Damage Control

Maintain a tidy home despite messy kids.

“Cleaning your house while your kids are still growing is like shoveling the walk before it stops snowing.” —Phyllis Diller

Crayon-painted walls, dirty fingerprints and gum on furniture are common hallmarks of a house with active tots. What markings visitors find cute are nightmares for parents responsible for keeping tidy homes. Parents, take a deep breath. You may not prevent kids from spoiling your furniture, but you can likely repair the damage.

  1. Children’s favorite canvas for showing off their artistic skills is usually the walls. To remove crayon from painted walls and wallpaper that you can scrub, spray WD-40 on markings, wiping them off with a clean cloth. Other options include putting baking soda on crayon stains and scrubbing them clean with a wet toothbrush, as well as mixing dishwasher detergent and water and rubbing the solution with a damp sponge.
  2. Remodeling? Paint your walls with oil paint, a surface from which crayon can be easily cleaned. For new art supplies, go with soap-based crayons.
  3. To rid ink stains from the walls, wipe ink marks with bleach.
  4. Consider painting a large area of your children’s bedrooms with chalkboard paint. This gives children a big creative space where they won’t get into trouble when drawing on the walls.
  5. To efface hot tumbler marks from wooden furniture, mix olive oil and salt together and spread the solution over the marks. After an hour, rub the area with a clean cloth.
  6. Realize the wonders of plain old erasers when it comes to cleaning your walls. Erasers eliminate pencil marks as well as dirty finger prints left by soiled palms on walls.
  7. Children love chewing gum. They especially love to stick it on the furniture— the beautiful upholstered sofa in the sitting room. Remove the sticky stuff from sofas or curtains by first hardening the gum with an ice cube and then scraping it off.
  8. Children sometimes take the pretend game of house to the next level by decorating the actual house. Most often, aspiring decorators liven up pieces of furniture with their favorite cartoon stickers. To remove stickers from wooden surfaces, dip a sponge or cotton ball in water and dab it over the stickered area until it is fully wet. The sticker will then easily come off the furniture.
  9. To get sticker marks off of wooden furniture, first apply talcum powder on the surface and then rub the area with a cloth dipped in milk cream.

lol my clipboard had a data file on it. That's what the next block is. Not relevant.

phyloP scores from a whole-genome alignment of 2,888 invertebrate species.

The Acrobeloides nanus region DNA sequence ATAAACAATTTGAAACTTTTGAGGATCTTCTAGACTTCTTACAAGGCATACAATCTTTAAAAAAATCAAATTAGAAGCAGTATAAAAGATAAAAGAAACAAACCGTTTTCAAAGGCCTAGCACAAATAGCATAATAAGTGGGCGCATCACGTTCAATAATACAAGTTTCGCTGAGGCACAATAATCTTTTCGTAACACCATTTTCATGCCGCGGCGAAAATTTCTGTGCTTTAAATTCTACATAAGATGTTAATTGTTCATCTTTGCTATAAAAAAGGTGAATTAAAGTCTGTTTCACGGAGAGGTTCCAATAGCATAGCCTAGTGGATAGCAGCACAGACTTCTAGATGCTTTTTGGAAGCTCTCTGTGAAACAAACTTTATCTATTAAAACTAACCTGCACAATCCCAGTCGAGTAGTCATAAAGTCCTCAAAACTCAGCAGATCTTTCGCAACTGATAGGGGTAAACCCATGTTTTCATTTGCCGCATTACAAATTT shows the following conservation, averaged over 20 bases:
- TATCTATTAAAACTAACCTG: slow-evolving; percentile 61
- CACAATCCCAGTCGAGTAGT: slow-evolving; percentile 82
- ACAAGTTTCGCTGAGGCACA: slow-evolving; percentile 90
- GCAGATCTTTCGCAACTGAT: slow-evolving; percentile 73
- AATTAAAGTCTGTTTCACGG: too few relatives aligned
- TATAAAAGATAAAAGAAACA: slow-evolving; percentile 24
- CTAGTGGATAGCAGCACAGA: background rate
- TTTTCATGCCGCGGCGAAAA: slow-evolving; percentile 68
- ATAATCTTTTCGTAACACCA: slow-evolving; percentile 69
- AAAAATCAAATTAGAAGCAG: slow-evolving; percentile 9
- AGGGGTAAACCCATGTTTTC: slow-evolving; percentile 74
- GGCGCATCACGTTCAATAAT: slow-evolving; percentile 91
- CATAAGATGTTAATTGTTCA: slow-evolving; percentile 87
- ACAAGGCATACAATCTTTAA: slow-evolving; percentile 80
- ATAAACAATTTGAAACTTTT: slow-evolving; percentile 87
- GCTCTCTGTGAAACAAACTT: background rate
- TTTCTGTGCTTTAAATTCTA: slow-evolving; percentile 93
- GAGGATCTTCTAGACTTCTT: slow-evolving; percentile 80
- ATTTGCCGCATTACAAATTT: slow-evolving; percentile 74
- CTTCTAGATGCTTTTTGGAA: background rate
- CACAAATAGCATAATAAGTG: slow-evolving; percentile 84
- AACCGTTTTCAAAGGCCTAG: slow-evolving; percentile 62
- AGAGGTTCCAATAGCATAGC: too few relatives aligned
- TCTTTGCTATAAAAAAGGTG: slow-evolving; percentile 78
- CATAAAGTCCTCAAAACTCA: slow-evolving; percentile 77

10. Trying to potty train your child? Frequent accidents can be tiresome, namely having to clean them up. Yet, urine stains from carpets and upholstery can be removed by sponging the area with salt water followed by a weak solution of ammonia. After the application, rinse well.

Many parents find these tips useful. However, be careful when cleaning with chemicals around children. And, while many stains and odors may not be completely eliminated, be mindful that furniture in a dark shade is easier to clean than light-colored fabrics. Also, avoid carpets by opting for tiled or linoleum floors. These are a cinch to clean and help prevent children’s allergic reactions to dust.

Don’t fret over daily cleaning. Enjoy your children, and remember, furniture can always be replaced. It’s the precious giggles and laughter of your little ones that cannot be substituted.

 

Get the Children Involved

Cleaning a messy house is no longer only a mother’s job. As children are the major contributors to a messy house, parents need not feel guilty involving kids in cleaning up. Here are a few jobs that most 3 to 5 year olds can do around the house to contribute to the cleanup effort.

  • Encourage children to put away toys after they have finished playing. Make it fun for them by playing Beat the Clock or singing “The Cleanup” song.
  • When making children’s beds, ask them to tuck in the corners. As kids grow, teach them to make their beds themselves.
  • Have children help clear or set the table by laying out or clearing the table mats, plates, spoons and glasses.
  • After changing their clothes or before bath time, children can put away their dirty clothes in the laundry basket.
  • Children tend to “throw away” candy wrappers by leaving them around the house. Explain that all wrappers go in the trash can.
  • When kids drop water or any other liquid on the floor, give them a clean cloth to wipe away the mess.
  • Kids enjoy dusting. Give them a feather duster and see how much merriment they get out of dusting every corner of the house.
  • Take advantage of the fact that kids also dig spray bottles. Let them use spray bottles to clean the windows or any glass surfaces.
  • If you feel that children may spray water all over the house, give them baby wipes instead of spray bottles.
  • Ask children to help with the laundry by sorting socks or towels. Sorting laundry into colors or sizes entertains as well as educates children.